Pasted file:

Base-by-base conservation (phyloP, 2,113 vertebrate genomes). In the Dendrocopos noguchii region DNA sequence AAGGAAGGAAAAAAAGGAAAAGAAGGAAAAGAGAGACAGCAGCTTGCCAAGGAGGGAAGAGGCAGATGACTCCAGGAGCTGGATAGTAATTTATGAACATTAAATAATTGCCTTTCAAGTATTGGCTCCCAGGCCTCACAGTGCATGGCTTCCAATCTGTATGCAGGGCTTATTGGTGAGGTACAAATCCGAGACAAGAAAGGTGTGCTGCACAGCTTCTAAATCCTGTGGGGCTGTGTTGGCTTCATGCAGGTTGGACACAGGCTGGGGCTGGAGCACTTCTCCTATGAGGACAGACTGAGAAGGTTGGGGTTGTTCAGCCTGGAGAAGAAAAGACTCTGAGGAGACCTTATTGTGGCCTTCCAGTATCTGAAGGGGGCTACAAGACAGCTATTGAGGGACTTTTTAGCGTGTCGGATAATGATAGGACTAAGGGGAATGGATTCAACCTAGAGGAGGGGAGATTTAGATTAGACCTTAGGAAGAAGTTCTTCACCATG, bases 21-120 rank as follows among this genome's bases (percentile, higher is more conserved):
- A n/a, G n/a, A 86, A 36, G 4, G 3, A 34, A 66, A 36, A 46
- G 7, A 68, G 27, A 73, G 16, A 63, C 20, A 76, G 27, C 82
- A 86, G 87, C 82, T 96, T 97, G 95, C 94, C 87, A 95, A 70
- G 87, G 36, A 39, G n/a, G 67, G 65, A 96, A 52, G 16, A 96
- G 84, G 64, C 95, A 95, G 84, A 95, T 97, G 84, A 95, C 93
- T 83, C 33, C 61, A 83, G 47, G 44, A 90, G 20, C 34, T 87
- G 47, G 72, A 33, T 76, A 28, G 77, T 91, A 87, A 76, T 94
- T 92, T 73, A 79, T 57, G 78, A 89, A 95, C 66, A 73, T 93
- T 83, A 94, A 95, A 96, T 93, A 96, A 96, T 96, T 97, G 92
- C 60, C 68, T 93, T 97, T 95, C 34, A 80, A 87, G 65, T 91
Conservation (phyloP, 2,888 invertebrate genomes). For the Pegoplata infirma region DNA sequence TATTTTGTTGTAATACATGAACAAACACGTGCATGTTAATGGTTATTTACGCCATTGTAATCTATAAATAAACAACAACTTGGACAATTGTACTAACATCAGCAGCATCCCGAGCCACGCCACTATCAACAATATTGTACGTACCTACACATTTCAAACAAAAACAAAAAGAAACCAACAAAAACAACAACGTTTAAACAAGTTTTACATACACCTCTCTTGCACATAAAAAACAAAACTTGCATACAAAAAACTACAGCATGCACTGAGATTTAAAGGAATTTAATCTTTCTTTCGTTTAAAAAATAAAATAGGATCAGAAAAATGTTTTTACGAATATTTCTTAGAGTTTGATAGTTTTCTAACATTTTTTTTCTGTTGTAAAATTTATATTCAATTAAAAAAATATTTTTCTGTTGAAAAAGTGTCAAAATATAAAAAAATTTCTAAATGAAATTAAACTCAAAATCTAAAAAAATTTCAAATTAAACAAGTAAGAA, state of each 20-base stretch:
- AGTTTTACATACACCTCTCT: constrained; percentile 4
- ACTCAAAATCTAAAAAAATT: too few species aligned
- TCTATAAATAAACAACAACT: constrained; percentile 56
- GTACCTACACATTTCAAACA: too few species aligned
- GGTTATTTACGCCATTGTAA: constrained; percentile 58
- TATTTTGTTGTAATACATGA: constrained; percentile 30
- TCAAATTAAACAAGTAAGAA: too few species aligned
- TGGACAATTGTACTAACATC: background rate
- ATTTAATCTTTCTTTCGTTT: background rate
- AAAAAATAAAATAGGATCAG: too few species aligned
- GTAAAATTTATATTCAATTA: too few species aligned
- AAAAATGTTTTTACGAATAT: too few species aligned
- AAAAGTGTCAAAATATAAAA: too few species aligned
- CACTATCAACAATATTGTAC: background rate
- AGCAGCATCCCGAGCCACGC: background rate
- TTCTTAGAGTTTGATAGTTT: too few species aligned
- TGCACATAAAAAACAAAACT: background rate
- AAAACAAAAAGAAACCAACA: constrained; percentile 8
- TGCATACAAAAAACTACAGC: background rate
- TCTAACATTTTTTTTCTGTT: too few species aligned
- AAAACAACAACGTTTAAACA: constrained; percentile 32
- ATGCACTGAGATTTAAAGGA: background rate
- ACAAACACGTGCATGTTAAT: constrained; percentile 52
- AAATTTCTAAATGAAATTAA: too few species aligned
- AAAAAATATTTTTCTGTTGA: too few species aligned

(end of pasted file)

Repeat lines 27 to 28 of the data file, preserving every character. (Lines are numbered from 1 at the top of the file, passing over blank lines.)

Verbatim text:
- AGCAGCATCCCGAGCCACGC: background rate
- TTCTTAGAGTTTGATAGTTT: too few species aligned